“Well, Jonas,” said uncle George, when he got back, “I do not see but that Old Trumpeter is strong enough to carry you yet.”
“O yes, sir,” said Jonas, “he is strong enough to carry half a dozen like me.”
“O, uncle George,” said Rollo, “let him carry me too with Jonas. I can ride behind.”
“Very well; if you want to ride with him a little while, you may, if Jonas is willing.”
Jonas was, and Rollo got out, and climbed up upon a stump, by the side of the road. Jonas drove up to the stump, and Rollo clambered up behind him, with a switch in his hand.
“Now, Jonas,” said he, “whenever you want him to go any faster, you just speak to me, and I will touch him up with my switch.”
Jonas said he would, and they jogged along behind the chaise. Lucy kneeled upon the cushion, and looked out behind, talking with Rollo.
They went on so very quietly for some time, until Jonas said there was a turn in the road on before them, where there was a foot-path that led across a ravine, by a nearer way than the chaise-road, and proposed that Rollo should ask leave for Jonas and himself to go across on horseback, and wait for the chaises, when they should come out on the main road.
So they rode up to the chaise, and Rollo put the question to his uncle George.
His reply was that he could not say any thing about it; Rollo must go and ask his father.
“Would you go?” said Jonas.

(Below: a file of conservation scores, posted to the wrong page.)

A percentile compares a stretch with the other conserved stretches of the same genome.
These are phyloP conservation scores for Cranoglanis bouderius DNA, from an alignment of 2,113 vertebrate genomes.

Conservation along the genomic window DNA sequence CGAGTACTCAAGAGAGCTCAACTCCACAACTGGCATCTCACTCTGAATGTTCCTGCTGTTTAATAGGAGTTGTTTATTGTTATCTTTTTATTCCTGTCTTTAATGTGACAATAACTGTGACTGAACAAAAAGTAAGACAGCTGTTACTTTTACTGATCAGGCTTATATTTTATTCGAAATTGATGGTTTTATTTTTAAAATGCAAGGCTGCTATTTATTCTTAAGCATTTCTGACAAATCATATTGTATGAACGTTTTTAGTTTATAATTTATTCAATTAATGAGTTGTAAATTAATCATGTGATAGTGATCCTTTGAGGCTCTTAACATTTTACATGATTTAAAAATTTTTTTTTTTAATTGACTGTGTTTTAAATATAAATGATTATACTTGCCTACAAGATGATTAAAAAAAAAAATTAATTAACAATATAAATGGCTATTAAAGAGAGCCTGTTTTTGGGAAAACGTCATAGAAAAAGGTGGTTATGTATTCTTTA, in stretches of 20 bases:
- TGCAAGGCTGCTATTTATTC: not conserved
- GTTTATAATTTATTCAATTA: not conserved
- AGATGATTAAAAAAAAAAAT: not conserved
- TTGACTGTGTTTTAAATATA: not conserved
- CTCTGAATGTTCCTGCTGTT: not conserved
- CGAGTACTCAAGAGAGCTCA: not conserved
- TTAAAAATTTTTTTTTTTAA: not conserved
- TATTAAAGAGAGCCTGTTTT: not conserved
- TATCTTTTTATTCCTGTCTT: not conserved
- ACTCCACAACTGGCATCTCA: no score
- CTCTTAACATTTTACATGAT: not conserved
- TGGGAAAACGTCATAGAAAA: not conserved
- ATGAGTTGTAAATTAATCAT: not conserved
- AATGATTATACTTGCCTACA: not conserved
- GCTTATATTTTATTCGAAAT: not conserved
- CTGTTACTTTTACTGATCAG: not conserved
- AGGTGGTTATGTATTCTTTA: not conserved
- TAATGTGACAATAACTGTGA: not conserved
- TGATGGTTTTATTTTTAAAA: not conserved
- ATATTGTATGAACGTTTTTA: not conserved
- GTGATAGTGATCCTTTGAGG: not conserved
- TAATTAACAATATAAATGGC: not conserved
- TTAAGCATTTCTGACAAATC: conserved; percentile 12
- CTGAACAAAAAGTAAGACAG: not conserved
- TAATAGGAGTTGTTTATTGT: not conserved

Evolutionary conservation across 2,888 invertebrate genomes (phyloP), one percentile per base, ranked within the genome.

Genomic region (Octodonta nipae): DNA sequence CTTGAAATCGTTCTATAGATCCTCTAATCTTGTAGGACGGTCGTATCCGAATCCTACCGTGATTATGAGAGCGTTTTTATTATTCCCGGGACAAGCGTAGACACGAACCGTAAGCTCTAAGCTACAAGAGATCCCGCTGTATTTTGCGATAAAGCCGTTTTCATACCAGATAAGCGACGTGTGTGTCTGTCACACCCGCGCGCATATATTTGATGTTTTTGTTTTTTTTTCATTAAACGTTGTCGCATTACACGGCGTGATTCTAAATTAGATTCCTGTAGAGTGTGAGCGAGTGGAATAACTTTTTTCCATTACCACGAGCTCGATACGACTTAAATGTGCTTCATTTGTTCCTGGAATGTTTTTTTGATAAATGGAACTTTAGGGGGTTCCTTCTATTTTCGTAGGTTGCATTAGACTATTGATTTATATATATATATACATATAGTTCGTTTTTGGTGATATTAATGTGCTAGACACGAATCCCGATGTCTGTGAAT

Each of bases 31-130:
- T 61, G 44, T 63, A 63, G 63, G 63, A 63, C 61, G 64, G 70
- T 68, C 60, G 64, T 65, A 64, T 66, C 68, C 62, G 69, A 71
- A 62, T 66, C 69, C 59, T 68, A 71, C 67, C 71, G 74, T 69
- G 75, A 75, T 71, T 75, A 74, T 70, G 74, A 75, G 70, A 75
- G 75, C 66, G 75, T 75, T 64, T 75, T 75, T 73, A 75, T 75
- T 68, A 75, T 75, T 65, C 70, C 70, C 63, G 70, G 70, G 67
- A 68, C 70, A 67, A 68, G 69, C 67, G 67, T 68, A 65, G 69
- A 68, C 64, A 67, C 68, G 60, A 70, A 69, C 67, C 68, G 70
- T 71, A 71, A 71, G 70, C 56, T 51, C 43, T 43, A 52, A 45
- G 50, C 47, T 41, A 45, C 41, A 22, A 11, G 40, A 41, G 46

“Yes,” said Rollo.
“Well, touch up Old Trumpeter then.”
So Rollo applied his switch, and the horse trotted on fast. Rollo had hard work to hold on, but he clasped his arm tight around Jonas’s waist, and succeeded in keeping his seat.
Rollo’s father and mother were riding some distance before them, but they saw Jonas coming up, and rode slowly, that he might overtake them.
“Well, Rollo,” said his father, “how do you like riding double?”
“Very much,” said Rollo; “and we want you to let Jonas and I cut across by the horse-path through the valley, and wait for you at the mill.”
“Is there a horse-path across here, Jonas?”
“Yes, sir,” said Jonas.
“Is it a good path?”
“It is rather rough, sir, through the woods and bushes; but it is a pretty good road.”
Rollo’s father sat hesitating a moment, and then said—
“You may go, if you choose, but I advise you not to.”
“Why do you advise us not to?” said Rollo.
“Why, you may get into some difficulty, and so we get separated.”
“Yes, but,” said Rollo, “it is not near so far across, and we shall have time to get through to the mill long before you come along.”
“Very well, you may do as you please.”
“Jonas, what would you do? Would you go, or not?”
“I think I would not go, if your father thinks we had better not.”